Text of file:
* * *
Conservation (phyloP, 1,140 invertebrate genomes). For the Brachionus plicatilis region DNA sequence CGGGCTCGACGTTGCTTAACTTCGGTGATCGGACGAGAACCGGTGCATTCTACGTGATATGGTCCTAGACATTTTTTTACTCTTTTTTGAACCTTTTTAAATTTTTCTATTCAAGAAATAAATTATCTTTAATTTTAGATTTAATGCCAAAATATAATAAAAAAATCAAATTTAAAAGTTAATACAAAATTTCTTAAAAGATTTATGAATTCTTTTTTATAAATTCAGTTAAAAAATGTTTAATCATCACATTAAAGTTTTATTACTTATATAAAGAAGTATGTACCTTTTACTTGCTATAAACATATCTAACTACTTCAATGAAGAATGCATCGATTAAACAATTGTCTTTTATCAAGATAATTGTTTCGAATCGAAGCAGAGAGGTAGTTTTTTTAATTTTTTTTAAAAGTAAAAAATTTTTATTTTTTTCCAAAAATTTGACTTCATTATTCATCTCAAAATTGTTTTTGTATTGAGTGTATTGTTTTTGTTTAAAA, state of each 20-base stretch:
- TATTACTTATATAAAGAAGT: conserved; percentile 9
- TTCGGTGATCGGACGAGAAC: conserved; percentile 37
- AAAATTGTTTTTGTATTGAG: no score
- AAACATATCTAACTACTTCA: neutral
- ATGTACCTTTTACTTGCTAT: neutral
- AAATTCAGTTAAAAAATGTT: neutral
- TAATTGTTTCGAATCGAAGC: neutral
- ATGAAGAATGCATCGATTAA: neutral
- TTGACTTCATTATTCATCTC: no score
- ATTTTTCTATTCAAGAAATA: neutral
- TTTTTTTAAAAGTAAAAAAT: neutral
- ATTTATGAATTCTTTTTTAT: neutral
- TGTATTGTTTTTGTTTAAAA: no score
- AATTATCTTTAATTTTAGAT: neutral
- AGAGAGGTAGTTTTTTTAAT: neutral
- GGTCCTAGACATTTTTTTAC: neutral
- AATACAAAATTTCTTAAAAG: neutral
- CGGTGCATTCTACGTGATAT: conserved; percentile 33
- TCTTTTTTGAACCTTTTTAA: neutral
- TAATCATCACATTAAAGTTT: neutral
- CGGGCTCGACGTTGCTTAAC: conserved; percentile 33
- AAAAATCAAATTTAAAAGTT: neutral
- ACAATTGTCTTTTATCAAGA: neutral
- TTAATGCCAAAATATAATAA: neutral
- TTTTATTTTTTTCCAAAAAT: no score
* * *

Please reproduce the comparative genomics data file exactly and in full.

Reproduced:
Conservation (phyloP, 1,140 invertebrate genomes). For the Brachionus plicatilis region DNA sequence CGGGCTCGACGTTGCTTAACTTCGGTGATCGGACGAGAACCGGTGCATTCTACGTGATATGGTCCTAGACATTTTTTTACTCTTTTTTGAACCTTTTTAAATTTTTCTATTCAAGAAATAAATTATCTTTAATTTTAGATTTAATGCCAAAATATAATAAAAAAATCAAATTTAAAAGTTAATACAAAATTTCTTAAAAGATTTATGAATTCTTTTTTATAAATTCAGTTAAAAAATGTTTAATCATCACATTAAAGTTTTATTACTTATATAAAGAAGTATGTACCTTTTACTTGCTATAAACATATCTAACTACTTCAATGAAGAATGCATCGATTAAACAATTGTCTTTTATCAAGATAATTGTTTCGAATCGAAGCAGAGAGGTAGTTTTTTTAATTTTTTTTAAAAGTAAAAAATTTTTATTTTTTTCCAAAAATTTGACTTCATTATTCATCTCAAAATTGTTTTTGTATTGAGTGTATTGTTTTTGTTTAAAA, state of each 20-base stretch:
- TATTACTTATATAAAGAAGT: conserved; percentile 9
- TTCGGTGATCGGACGAGAAC: conserved; percentile 37
- AAAATTGTTTTTGTATTGAG: no score
- AAACATATCTAACTACTTCA: neutral
- ATGTACCTTTTACTTGCTAT: neutral
- AAATTCAGTTAAAAAATGTT: neutral
- TAATTGTTTCGAATCGAAGC: neutral
- ATGAAGAATGCATCGATTAA: neutral
- TTGACTTCATTATTCATCTC: no score
- ATTTTTCTATTCAAGAAATA: neutral
- TTTTTTTAAAAGTAAAAAAT: neutral
- ATTTATGAATTCTTTTTTAT: neutral
- TGTATTGTTTTTGTTTAAAA: no score
- AATTATCTTTAATTTTAGAT: neutral
- AGAGAGGTAGTTTTTTTAAT: neutral
- GGTCCTAGACATTTTTTTAC: neutral
- AATACAAAATTTCTTAAAAG: neutral
- CGGTGCATTCTACGTGATAT: conserved; percentile 33
- TCTTTTTTGAACCTTTTTAA: neutral
- TAATCATCACATTAAAGTTT: neutral
- CGGGCTCGACGTTGCTTAAC: conserved; percentile 33
- AAAAATCAAATTTAAAAGTT: neutral
- ACAATTGTCTTTTATCAAGA: neutral
- TTAATGCCAAAATATAATAA: neutral
- TTTTATTTTTTTCCAAAAAT: no score